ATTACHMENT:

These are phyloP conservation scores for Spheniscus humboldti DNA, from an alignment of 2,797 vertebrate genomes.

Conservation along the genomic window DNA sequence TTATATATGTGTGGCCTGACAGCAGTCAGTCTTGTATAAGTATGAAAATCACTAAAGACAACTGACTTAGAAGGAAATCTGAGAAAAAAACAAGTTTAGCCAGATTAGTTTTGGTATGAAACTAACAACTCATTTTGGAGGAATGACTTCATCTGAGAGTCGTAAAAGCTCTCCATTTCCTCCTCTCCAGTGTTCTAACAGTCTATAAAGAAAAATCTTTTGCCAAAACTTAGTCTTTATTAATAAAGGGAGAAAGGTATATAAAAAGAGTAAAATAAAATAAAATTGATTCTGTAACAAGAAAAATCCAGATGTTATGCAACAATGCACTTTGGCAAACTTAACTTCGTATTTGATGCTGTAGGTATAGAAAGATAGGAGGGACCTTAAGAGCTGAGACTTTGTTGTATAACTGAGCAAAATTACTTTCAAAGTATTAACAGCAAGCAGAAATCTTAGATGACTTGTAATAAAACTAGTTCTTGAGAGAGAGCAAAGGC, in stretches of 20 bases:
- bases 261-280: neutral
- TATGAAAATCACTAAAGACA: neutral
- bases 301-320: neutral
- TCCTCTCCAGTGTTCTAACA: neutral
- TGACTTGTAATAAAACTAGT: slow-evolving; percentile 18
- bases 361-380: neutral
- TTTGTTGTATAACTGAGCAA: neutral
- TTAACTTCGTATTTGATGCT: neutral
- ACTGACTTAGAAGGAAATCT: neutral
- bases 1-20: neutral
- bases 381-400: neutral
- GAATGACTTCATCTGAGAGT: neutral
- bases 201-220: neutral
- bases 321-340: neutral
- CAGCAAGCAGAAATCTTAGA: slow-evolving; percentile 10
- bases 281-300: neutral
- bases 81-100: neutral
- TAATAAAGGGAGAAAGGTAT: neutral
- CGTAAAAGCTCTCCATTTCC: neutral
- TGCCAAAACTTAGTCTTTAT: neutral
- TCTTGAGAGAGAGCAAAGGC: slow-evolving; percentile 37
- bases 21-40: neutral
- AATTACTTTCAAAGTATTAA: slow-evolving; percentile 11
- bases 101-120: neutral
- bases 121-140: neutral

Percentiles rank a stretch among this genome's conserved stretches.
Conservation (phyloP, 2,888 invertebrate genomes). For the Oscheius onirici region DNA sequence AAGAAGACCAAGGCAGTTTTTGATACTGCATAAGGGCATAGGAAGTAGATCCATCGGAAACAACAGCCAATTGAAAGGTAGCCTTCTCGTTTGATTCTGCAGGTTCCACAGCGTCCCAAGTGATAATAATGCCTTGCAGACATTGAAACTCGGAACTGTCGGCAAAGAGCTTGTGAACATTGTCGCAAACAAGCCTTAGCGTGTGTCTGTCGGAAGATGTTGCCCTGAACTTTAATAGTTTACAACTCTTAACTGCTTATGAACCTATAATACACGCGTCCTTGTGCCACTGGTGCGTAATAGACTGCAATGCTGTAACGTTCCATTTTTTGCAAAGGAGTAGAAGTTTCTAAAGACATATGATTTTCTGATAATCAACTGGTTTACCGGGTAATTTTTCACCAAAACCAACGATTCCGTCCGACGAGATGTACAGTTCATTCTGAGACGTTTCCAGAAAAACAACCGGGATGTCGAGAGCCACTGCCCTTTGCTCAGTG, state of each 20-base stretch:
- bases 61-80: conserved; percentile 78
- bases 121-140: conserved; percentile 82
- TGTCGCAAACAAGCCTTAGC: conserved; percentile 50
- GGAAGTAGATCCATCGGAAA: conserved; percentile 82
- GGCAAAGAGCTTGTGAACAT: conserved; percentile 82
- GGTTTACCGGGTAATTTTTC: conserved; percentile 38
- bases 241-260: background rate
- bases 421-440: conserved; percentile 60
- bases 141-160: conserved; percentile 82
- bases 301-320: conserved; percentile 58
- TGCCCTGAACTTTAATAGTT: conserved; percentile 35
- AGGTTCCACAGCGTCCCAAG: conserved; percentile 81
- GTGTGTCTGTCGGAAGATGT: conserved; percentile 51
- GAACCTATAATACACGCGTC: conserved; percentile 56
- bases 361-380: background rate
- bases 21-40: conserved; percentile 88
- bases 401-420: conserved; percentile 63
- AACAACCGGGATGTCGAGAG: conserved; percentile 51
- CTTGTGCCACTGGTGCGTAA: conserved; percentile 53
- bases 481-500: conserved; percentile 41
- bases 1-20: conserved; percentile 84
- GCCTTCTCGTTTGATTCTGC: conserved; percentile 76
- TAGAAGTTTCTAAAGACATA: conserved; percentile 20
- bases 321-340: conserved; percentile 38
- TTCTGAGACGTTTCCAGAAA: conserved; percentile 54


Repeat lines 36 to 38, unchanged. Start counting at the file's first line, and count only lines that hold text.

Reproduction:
- bases 241-260: background rate
- bases 421-440: conserved; percentile 60
- bases 141-160: conserved; percentile 82